There are three types of intelligence in dogs: adoptive (problem solving), obedience (how well they learn commands) and instinctive intelligence (inherited or genetic behavior). IQ tests to determine a dog’s intelligence are used to measure their adoptive intelligence. All dogs can learn basic commands, although some may learn slower than others. A motivated dog is eager to learn, and a persistent dog is also a good sign of intelligence.
If your dog doesn’t perform well for all of the following tests, it doesn’t necessarily mean he’s not smart. He may need better motivation, or a rest. Make sure to have his favorite CANIDAE dog treats on hand.
The towel test. Have your dog sit in front of you and carefully place a towel over his head. Count how many seconds it takes for him to remove the towel. The faster he gets it off, the more points he gets. Score 3 points for less than 15 seconds, 2 points for 15-30 seconds and 1 point for 30 seconds or more.
Hidden treat test. How smart is your dog? Can he find a treat hidden under a can? Take three cans and place his favorite treat under one while he’s watching. Turn him around a few times and then let him find the treat. If he picks the right can the first time, he gets 3 points, two tries gets 2 points and 1 point for getting it on the third try.
Find your favorite spot test. Take your dog out of the room and rearrange the furniture. Score him by how long it takes for him to find his favorite spot. He gets 3 points if he goes right to his spot, 2 points if he has to look around for more than 30 seconds and 1 point if he just picks any spot.
Let’s go for a walk test. Pick a time you don’t usually go for a walk. With your dog watching, do what you usually do when getting ready to go for a walk. If he responds immediately when you pick up his leash and gets excited, give him 3 points, if you had to walk to the door before he gets the clue, give him 2 points, and if he doesn’t respond, 1 point.
Chair puzzle test. This one is designed to see how smart your dog is at problem solving by making him work to get a treat. Place a treat under a chair or table that sits low enough that he will have to use his paws to get the treat. If he gets the treat out in a minute or less, he gets 3 points, if he has to use his paw and his nose, only 2 points, and if you have to get it out for him, 1 point.
Go around a barrier. Using cardboard, make a barrier five feet wide and taller than your dog when he’s standing on two legs. Cut an opening in the middle of the cardboard going from the top to the bottom, but only large enough for your dog to see through. Toss a treat on the other side of the barrier. If your dog walks around the barrier in 30 seconds or less, 3 points, 30 seconds to a minute scores 2 points and if he tries to get through the hole in the middle or doesn’t respond, 1 point.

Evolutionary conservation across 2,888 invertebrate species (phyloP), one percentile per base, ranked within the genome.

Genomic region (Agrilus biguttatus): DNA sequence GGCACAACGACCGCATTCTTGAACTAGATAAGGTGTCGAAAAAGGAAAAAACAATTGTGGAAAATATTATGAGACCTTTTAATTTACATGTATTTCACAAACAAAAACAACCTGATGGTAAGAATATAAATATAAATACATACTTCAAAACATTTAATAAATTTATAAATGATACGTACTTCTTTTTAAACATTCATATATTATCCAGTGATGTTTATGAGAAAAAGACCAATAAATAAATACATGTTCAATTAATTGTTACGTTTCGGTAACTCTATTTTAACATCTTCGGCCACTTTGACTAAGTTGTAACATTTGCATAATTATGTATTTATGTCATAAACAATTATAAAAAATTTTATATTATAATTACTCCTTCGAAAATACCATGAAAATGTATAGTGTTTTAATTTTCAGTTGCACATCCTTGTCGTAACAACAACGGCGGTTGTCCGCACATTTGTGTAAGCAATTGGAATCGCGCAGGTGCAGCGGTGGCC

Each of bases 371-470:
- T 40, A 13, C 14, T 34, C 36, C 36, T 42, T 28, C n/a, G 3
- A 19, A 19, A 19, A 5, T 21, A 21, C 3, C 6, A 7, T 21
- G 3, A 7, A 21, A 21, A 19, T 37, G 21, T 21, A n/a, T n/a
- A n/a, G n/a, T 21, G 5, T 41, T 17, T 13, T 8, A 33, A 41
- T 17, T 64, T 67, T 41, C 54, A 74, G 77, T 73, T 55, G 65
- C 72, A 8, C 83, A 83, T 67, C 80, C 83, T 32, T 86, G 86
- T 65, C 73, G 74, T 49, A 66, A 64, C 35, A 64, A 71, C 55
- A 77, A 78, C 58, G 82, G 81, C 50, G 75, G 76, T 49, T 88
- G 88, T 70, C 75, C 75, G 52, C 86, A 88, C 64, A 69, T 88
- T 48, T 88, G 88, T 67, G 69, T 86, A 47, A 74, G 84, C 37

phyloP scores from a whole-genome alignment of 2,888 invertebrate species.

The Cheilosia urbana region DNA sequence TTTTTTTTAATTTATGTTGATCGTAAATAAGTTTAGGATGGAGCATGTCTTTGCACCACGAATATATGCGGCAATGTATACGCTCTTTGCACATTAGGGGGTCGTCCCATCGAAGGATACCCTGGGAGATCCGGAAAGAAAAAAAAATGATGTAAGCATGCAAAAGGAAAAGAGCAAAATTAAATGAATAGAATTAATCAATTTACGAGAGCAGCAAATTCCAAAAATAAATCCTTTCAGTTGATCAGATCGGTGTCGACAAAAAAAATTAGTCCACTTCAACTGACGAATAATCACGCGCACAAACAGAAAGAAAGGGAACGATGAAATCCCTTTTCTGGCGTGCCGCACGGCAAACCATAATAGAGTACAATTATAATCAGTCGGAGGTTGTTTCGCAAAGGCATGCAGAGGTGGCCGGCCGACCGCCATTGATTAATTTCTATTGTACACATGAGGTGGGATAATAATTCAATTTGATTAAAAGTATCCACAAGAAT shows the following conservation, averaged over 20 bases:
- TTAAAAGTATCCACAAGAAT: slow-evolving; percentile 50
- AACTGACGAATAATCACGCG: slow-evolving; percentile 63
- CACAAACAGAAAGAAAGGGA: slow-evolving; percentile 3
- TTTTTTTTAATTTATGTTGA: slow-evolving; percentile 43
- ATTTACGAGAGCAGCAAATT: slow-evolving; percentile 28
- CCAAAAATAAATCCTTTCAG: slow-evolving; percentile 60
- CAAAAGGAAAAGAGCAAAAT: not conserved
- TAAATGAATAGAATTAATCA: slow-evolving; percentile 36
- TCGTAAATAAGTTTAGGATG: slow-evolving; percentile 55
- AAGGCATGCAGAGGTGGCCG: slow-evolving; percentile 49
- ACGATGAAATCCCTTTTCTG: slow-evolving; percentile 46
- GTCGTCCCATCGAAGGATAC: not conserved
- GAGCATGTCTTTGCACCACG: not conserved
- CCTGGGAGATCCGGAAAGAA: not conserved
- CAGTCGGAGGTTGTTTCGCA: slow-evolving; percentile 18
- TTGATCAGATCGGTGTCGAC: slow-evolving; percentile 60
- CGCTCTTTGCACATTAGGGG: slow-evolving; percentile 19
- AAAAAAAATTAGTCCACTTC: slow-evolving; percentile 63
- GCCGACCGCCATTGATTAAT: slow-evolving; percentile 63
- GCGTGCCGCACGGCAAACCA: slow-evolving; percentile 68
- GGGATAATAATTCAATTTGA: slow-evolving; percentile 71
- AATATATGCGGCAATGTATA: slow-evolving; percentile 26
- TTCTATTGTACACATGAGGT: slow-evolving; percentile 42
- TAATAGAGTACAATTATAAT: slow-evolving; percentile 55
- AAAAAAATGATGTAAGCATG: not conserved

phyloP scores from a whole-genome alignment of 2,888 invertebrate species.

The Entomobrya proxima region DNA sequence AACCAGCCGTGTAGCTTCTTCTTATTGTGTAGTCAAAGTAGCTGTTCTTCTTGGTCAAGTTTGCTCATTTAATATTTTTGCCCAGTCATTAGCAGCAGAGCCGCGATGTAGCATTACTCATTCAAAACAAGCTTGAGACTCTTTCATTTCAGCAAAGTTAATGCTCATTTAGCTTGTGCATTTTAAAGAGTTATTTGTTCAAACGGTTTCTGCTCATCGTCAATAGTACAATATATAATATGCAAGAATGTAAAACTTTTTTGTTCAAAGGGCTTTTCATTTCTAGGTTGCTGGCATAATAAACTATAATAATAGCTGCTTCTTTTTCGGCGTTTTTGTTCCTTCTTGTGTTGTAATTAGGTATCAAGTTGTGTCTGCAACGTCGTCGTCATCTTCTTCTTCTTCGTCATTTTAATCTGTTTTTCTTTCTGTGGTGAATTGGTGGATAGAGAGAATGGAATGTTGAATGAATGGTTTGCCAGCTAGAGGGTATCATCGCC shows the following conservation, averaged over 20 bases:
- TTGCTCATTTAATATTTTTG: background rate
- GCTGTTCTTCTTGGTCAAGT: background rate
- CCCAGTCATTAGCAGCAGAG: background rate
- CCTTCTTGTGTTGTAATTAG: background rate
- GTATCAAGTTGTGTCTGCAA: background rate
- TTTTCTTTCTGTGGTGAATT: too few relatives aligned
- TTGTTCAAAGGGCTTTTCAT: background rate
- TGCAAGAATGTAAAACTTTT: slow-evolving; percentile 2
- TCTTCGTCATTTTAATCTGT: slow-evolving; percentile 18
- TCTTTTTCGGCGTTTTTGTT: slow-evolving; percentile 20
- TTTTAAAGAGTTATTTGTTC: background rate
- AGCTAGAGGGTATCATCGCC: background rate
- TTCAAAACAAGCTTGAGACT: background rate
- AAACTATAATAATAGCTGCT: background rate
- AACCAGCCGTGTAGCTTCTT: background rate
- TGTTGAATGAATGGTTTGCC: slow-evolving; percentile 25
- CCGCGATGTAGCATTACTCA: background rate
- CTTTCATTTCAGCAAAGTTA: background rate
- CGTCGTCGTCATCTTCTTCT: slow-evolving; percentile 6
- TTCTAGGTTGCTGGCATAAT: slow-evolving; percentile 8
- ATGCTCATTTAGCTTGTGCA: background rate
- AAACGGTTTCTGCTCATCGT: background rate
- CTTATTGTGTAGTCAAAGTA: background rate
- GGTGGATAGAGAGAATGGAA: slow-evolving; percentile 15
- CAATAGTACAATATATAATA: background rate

16 points or more – your dog is a genius 13 to 16 points – above average 9 to 12 points – average 5 to 8 points – below average
IQ tests only measure how smart your dog is at problem solving. The above tests are standard IQ tests you can make into a game while testing your dog. Don’t try doing all of them at the same time if he doesn’t seem interested in the game you want to play. To truly measure your dog’s intelligence, take his entire learning ability into consideration. Some dogs respond to commands better than others , and some have superior instinctive intelligence.
Regardless of how the score turns out, you know your dog best – and his loyalty and love can’t be measured by a few tests. How smart is your dog? With the right kind of motivation and patience, he just might surprise you.
The personal opinions and/or use of trade, corporate or brand names, is for information and convenience only. Such use does not constitute an endorsement by CANIDAE® All Natural Pet Foods of any product or service. Opinions are those of the individual authors and not necessarily of CANIDAE® All Natural Pet Foods.
The personal opinions and/or use of trade, firm, corporation or brand names, in this blog is for the information and convenience of the reader. Such use does not constitute an official endorsement or approval by CANIDAE® Natural Pet Food Company of any product or service to the exclusion of others that may be suitable. All opinions in this blog are those of the individual authors and not necessarily of CANIDAE® Natural Pet Food Company.